Professor Wilhelm Huck develops revolutionary robot lab

Wilhelm Huck voor het periodiek systeem in het Huygensgebouw
We are at the start of a huge materials transition. If we want to replace plastics, we have to use other combinations of molecules.
Wilhelm Huck
Current role
Professor Physical-Organic Chemistry

It seems like a dream, but Wilhelm Huck firmly believes in it: a robot lab that combines chemistry and artificial intelligence (AI) to develop materials of the future. Huck is professor of physical-organic chemistry at the Institute for Molecules and Materials of Radboud University Nijmegen. He has received a contribution of 97 million euros from the government's National Growth Fund to realise the scientific programme Robotlab: the revolution of self-thinking molecular systems.

If we no longer want to use materials from the fossil industry, to reduce CO2 emissions, then new materials will have to be developed as quickly as possible, argues Wilhelm Huck. As a professor of physical-organic chemistry, he knows that there are an infinite number of combinations of molecules that can be made. More than people can imagine.

“In addition, we simply don't have the time to try everything out,” Huck argues. “That is why we need artificial intelligence to develop new, sustainable materials, but also paints, coatings without PFAS and medicines.”

Wilhelm Huck voor het periodiek systeem in het Huygensgebouw

First self-governing lab in the world

With the scientific research programme Robotlab: the revolution of self-thinking molecular systems, the professor expects to take a big step in the right direction. Together with other scientific partners and the business community, initiator Huck is working on building the first fully automated robot lab that can devise complex molecular systems.

By combining chemistry and high technology, such as robotics and artificial intelligence (big data and self-learning systems), such a self-governing lab is created. Such a lab can come up with solutions to complex questions much faster than humans.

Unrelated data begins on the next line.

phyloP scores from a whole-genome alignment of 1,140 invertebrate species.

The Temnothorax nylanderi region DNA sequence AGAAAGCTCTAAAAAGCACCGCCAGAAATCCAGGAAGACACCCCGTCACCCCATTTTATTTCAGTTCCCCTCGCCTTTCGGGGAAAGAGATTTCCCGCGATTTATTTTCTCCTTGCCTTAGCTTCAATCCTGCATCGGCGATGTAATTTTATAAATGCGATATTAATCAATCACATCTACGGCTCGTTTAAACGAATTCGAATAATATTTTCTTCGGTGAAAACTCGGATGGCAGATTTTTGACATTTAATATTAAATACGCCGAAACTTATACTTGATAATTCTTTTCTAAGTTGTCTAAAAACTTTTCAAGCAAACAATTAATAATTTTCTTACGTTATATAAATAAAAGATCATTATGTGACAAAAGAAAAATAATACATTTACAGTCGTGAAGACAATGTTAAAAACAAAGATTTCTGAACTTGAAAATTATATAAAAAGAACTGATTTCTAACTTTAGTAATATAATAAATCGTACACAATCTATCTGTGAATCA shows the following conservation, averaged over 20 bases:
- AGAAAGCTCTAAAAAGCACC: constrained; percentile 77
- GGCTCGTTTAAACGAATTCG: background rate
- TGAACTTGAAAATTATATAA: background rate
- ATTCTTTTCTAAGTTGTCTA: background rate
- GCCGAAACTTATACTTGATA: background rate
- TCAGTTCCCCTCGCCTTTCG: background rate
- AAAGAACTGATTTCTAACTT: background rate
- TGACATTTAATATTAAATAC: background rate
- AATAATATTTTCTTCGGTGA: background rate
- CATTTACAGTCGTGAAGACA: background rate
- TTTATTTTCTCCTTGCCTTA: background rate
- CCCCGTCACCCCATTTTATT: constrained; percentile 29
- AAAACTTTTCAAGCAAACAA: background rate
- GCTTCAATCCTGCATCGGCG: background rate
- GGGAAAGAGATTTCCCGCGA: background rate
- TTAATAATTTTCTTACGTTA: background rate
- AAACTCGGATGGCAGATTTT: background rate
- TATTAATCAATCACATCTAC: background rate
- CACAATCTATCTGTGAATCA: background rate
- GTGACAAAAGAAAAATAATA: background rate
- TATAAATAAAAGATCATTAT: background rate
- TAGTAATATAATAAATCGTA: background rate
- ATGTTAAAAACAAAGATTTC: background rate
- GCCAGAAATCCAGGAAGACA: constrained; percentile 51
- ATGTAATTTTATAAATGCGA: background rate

“We humans have to formulate the problem, the robot lab works out the solution that we can then refine,” Huck explains. He emphasises that a huge acceleration of scientific research is needed to find answers to the questions we face due to the climate crisis.

Materials transition

The energy transition is just the start of all kinds of changes, the professor emphasises. 'We are at the beginning of a huge transition, in addition to the energy transition, there will also be a materials transition. Just think about what is made of plastic. Plastics are made from building blocks from the fossil industry, such as the oil industry. If we want to replace plastics, we have to use other combinations of molecules, other building blocks.'

Nijmegen, Eindhoven, Groningen

The robot lab is being developed by Radboud University Nijmegen in collaboration with the University of Groningen, the Eindhoven University of Technology, the research institute AMOLF in Amsterdam and the Fontys University of Applied Sciences in Eindhoven.

After a period of preparation, the real work begins. “The first people have been hired and we are in the process of purchasing our first robot,” Huck reports. He is scientific director of the Big Chemistry foundation, which carries out the research programme Robotlab: the revolution of self-thinking molecular systems.

The aim of the research programme is to develop a fully automated laboratory, a robot lab, within seven years, complete with a network of supply companies.

The development of these economic activities is a condition for the subsidy from the National Growth Fund. The wish is to build the robot lab on the Novio Tech Campus in Nijmegen.

Train AI 

Scientists involved in the robot lab will initially work on training artificial intelligence systems. “We must first provide AI with the necessary chemical knowledge before you can use it,” says Huck.

"AI currently knows which molecules to make, but not yet how to combine them in such a way that they lead to solutions. We still have to make a lot of data available and do experiments."

Radically different: Big Chemistry

For example, the robot lab can contribute to the development of sustainable products for the paint industry, pharmaceuticals and the food industry.

The advantage of the lab is that it enables developments that are based more on big data and systematic analysis and less on intuition and trial and error, as is now common.

"It's super exciting. We are going to do everything radically different and call it Big Chemistry,” says Huck. "We are working on co-creation, where humans and computers work together in a new way. This way we can work faster and better on scientific breakthroughs."

Wilhelm Huck in een labjas in een chemisch lab

The interview first appeared on TechGelderland. Pictures: Linda Verweij